What are mindfulness and meditation? Can they be helpful?

If you read my column regularly you will know that my aim is to help stop the stigma that surrounds issues of mental health and well-being. I prefer to talk about mental wellness rather than mental illness.

What we think about, and how we think about things, very much control how we feel.

If we are constantly thinking, or overthinking, things which are unpleasant or stressful, then we can become overwhelmed, this can soon spiral into something more serious.

Life isn’t that simple though, is it? We all have things we need to deal with, things that need to be done, and things which require our attention.

There are times, I am sure, when most people feel like they just want to ‘clear their head’.

One way to do this is to practice meditation. It is a technique or practice that is much misunderstood, many people may instantly dismiss it as being something a bit ‘Woo-Woo’ or just plain weird.

So, I thought I would explain it to you in a straightforward way.

Whilst the origins of meditation and mindfulness has its roots in Buddhist meditation and can be practised through techniques such as yoga or tai chi; you can practise an effective and simplified version of it yourself, virtually anytime, anywhere.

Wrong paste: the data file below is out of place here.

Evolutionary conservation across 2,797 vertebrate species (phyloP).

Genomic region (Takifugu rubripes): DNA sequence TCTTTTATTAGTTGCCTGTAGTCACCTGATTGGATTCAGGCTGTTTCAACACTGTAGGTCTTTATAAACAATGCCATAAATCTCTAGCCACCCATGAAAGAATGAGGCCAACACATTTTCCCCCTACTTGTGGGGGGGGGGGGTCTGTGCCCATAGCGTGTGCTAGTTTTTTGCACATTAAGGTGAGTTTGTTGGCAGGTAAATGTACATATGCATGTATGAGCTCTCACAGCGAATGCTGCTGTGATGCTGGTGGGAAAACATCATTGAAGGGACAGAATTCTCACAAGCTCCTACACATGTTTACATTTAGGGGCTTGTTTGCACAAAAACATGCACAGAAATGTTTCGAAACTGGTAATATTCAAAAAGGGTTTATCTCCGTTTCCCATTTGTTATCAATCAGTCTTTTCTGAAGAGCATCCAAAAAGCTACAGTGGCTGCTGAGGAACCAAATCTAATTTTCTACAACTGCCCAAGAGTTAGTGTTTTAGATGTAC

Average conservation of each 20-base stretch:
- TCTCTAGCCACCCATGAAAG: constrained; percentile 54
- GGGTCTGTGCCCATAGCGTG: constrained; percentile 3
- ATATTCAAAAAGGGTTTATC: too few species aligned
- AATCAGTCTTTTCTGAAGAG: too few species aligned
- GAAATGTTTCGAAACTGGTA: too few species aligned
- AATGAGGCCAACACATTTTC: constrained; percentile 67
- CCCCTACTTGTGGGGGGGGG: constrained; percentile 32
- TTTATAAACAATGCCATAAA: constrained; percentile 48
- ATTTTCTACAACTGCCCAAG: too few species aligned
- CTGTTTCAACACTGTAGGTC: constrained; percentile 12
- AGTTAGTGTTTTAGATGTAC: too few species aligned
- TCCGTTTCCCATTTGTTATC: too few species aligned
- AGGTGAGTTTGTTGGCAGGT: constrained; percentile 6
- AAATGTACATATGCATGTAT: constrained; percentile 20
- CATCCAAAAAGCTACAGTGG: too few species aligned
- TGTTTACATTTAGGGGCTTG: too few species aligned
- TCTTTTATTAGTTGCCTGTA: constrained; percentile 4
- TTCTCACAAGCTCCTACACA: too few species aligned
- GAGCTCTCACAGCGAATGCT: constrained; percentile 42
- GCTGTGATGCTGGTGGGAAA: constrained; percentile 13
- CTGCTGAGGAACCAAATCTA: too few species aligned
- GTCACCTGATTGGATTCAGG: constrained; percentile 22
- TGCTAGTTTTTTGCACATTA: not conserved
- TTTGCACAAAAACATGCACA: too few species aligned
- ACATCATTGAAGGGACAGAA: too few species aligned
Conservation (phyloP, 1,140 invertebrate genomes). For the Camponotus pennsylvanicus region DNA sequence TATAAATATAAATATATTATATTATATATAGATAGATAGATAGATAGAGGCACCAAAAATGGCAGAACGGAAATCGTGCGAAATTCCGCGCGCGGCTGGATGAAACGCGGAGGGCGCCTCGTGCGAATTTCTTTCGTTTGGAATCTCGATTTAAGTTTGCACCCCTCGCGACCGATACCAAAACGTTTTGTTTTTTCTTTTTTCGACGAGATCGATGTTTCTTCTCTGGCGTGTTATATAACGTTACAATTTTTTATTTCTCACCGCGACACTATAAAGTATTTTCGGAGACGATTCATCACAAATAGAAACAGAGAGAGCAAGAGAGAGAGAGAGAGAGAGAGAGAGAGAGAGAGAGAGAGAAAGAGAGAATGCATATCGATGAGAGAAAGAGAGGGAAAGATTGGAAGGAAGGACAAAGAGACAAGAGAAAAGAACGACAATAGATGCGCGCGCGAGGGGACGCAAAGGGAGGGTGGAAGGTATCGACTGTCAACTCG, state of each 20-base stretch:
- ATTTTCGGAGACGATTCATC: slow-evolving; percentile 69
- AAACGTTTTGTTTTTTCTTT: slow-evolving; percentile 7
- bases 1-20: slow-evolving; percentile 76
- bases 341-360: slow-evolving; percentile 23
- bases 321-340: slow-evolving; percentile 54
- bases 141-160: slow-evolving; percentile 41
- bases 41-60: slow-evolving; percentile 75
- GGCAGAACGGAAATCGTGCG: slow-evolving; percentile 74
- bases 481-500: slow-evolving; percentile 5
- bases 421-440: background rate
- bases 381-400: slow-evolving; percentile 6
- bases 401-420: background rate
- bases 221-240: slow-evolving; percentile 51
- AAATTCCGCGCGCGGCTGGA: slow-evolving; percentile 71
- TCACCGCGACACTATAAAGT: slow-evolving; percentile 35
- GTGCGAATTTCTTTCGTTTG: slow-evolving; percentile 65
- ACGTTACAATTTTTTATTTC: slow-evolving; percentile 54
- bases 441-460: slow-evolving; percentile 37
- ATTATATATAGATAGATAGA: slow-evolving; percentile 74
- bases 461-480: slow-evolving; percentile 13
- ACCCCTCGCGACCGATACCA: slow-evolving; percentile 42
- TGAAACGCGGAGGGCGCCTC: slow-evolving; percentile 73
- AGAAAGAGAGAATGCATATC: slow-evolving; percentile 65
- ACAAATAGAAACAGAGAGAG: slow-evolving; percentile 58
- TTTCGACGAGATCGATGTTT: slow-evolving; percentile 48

A simple way to learn meditation is by sitting in a comfortable position with your eyes closed and focusing on your breath.

When your mind wanders, as it inevitably will, gently redirect your attention back to your breath, so that you just concentrate on your breathing.

Now, notice the sounds that you hear around you and get yourself ‘in the moment’ of what you are doing.

Every time an unwanted thought comes into your mind, simply acknowledge it, and turn your concentration back to your breathing and the sounds around you.

It can be helpful to set a timer for this practice, starting with just a few minutes and gradually increasing the time as you become more comfortable with the technique.

Quite simply, mindfulness is a mental state achieved by focusing our awareness on the present moment, while calmly acknowledging and accepting our feelings, thoughts, and bodily sensations, which your mind and body will have learnt through meditation.

There are many benefits to practising both. They have been shown to reduce stress, improve concentration, and increase feelings of well-being. It can even help with managing chronic pain and improving sleep.

You may be tempted to say you simply don’t have time. However, if you have wasted 10 minutes worrying about something, you have 10 minutes that you could put to far better use.

What do you have to lose? Give it a try!